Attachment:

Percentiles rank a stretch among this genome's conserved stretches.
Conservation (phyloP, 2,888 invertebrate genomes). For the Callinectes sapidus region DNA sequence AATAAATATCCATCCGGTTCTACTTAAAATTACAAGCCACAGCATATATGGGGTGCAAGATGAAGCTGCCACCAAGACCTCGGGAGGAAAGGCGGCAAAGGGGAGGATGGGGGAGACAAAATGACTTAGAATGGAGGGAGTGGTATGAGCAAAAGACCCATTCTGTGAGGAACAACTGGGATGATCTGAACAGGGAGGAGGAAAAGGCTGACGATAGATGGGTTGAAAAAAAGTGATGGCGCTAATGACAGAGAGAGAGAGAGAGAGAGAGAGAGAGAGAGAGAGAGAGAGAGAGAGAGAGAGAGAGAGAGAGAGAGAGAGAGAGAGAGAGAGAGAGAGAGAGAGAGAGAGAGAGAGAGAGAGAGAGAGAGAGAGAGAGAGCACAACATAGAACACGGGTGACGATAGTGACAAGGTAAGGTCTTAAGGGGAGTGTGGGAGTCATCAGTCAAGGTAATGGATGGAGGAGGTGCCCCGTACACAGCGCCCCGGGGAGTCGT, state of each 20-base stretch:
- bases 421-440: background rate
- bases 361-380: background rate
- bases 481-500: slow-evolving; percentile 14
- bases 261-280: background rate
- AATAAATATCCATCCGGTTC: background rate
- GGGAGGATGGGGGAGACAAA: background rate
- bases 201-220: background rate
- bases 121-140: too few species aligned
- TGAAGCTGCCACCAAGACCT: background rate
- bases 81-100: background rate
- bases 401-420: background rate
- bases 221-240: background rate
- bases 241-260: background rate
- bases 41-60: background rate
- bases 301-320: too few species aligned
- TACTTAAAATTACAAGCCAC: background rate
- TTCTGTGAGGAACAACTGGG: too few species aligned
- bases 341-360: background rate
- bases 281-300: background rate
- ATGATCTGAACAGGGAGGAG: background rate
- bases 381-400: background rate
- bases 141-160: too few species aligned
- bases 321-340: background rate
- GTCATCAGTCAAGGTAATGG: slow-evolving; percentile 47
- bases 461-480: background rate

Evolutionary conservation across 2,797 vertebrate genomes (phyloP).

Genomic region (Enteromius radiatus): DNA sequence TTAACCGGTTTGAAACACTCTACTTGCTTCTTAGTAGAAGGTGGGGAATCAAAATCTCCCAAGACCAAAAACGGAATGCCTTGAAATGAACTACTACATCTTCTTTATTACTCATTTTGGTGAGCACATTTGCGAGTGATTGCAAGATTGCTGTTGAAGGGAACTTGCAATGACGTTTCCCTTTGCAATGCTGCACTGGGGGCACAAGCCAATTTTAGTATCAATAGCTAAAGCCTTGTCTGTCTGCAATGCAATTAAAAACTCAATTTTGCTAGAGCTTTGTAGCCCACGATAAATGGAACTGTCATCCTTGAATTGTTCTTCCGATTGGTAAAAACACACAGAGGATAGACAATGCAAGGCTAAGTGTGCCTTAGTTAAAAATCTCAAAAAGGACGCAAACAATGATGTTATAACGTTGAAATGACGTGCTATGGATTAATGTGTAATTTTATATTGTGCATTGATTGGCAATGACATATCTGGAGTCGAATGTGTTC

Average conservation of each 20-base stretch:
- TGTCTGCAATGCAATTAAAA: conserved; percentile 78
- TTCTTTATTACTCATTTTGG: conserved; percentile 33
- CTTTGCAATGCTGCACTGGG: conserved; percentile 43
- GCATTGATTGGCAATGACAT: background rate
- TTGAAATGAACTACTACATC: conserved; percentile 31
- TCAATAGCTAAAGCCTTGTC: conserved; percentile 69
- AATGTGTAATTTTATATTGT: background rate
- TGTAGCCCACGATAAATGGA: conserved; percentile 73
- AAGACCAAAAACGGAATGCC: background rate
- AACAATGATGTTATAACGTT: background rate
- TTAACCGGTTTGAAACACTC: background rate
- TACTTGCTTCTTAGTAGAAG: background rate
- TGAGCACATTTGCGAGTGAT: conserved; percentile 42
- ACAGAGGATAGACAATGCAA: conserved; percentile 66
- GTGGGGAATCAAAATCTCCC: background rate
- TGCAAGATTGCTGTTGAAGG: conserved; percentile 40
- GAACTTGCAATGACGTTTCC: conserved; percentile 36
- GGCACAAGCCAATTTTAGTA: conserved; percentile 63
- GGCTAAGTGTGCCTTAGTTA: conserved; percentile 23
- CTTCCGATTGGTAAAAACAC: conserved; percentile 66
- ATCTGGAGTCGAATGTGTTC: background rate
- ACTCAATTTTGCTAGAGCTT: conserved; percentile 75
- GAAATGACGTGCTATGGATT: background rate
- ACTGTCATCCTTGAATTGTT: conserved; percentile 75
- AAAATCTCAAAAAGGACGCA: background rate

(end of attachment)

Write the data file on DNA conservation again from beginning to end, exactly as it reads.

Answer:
Percentiles rank a stretch among this genome's conserved stretches.
Conservation (phyloP, 2,888 invertebrate genomes). For the Callinectes sapidus region DNA sequence AATAAATATCCATCCGGTTCTACTTAAAATTACAAGCCACAGCATATATGGGGTGCAAGATGAAGCTGCCACCAAGACCTCGGGAGGAAAGGCGGCAAAGGGGAGGATGGGGGAGACAAAATGACTTAGAATGGAGGGAGTGGTATGAGCAAAAGACCCATTCTGTGAGGAACAACTGGGATGATCTGAACAGGGAGGAGGAAAAGGCTGACGATAGATGGGTTGAAAAAAAGTGATGGCGCTAATGACAGAGAGAGAGAGAGAGAGAGAGAGAGAGAGAGAGAGAGAGAGAGAGAGAGAGAGAGAGAGAGAGAGAGAGAGAGAGAGAGAGAGAGAGAGAGAGAGAGAGAGAGAGAGAGAGAGAGAGAGAGAGAGAGAGAGCACAACATAGAACACGGGTGACGATAGTGACAAGGTAAGGTCTTAAGGGGAGTGTGGGAGTCATCAGTCAAGGTAATGGATGGAGGAGGTGCCCCGTACACAGCGCCCCGGGGAGTCGT, state of each 20-base stretch:
- bases 421-440: background rate
- bases 361-380: background rate
- bases 481-500: slow-evolving; percentile 14
- bases 261-280: background rate
- AATAAATATCCATCCGGTTC: background rate
- GGGAGGATGGGGGAGACAAA: background rate
- bases 201-220: background rate
- bases 121-140: too few species aligned
- TGAAGCTGCCACCAAGACCT: background rate
- bases 81-100: background rate
- bases 401-420: background rate
- bases 221-240: background rate
- bases 241-260: background rate
- bases 41-60: background rate
- bases 301-320: too few species aligned
- TACTTAAAATTACAAGCCAC: background rate
- TTCTGTGAGGAACAACTGGG: too few species aligned
- bases 341-360: background rate
- bases 281-300: background rate
- ATGATCTGAACAGGGAGGAG: background rate
- bases 381-400: background rate
- bases 141-160: too few species aligned
- bases 321-340: background rate
- GTCATCAGTCAAGGTAATGG: slow-evolving; percentile 47
- bases 461-480: background rate

Evolutionary conservation across 2,797 vertebrate genomes (phyloP).

Genomic region (Enteromius radiatus): DNA sequence TTAACCGGTTTGAAACACTCTACTTGCTTCTTAGTAGAAGGTGGGGAATCAAAATCTCCCAAGACCAAAAACGGAATGCCTTGAAATGAACTACTACATCTTCTTTATTACTCATTTTGGTGAGCACATTTGCGAGTGATTGCAAGATTGCTGTTGAAGGGAACTTGCAATGACGTTTCCCTTTGCAATGCTGCACTGGGGGCACAAGCCAATTTTAGTATCAATAGCTAAAGCCTTGTCTGTCTGCAATGCAATTAAAAACTCAATTTTGCTAGAGCTTTGTAGCCCACGATAAATGGAACTGTCATCCTTGAATTGTTCTTCCGATTGGTAAAAACACACAGAGGATAGACAATGCAAGGCTAAGTGTGCCTTAGTTAAAAATCTCAAAAAGGACGCAAACAATGATGTTATAACGTTGAAATGACGTGCTATGGATTAATGTGTAATTTTATATTGTGCATTGATTGGCAATGACATATCTGGAGTCGAATGTGTTC

Average conservation of each 20-base stretch:
- TGTCTGCAATGCAATTAAAA: conserved; percentile 78
- TTCTTTATTACTCATTTTGG: conserved; percentile 33
- CTTTGCAATGCTGCACTGGG: conserved; percentile 43
- GCATTGATTGGCAATGACAT: background rate
- TTGAAATGAACTACTACATC: conserved; percentile 31
- TCAATAGCTAAAGCCTTGTC: conserved; percentile 69
- AATGTGTAATTTTATATTGT: background rate
- TGTAGCCCACGATAAATGGA: conserved; percentile 73
- AAGACCAAAAACGGAATGCC: background rate
- AACAATGATGTTATAACGTT: background rate
- TTAACCGGTTTGAAACACTC: background rate
- TACTTGCTTCTTAGTAGAAG: background rate
- TGAGCACATTTGCGAGTGAT: conserved; percentile 42
- ACAGAGGATAGACAATGCAA: conserved; percentile 66
- GTGGGGAATCAAAATCTCCC: background rate
- TGCAAGATTGCTGTTGAAGG: conserved; percentile 40
- GAACTTGCAATGACGTTTCC: conserved; percentile 36
- GGCACAAGCCAATTTTAGTA: conserved; percentile 63
- GGCTAAGTGTGCCTTAGTTA: conserved; percentile 23
- CTTCCGATTGGTAAAAACAC: conserved; percentile 66
- ATCTGGAGTCGAATGTGTTC: background rate
- ACTCAATTTTGCTAGAGCTT: conserved; percentile 75
- GAAATGACGTGCTATGGATT: background rate
- ACTGTCATCCTTGAATTGTT: conserved; percentile 75
- AAAATCTCAAAAAGGACGCA: background rate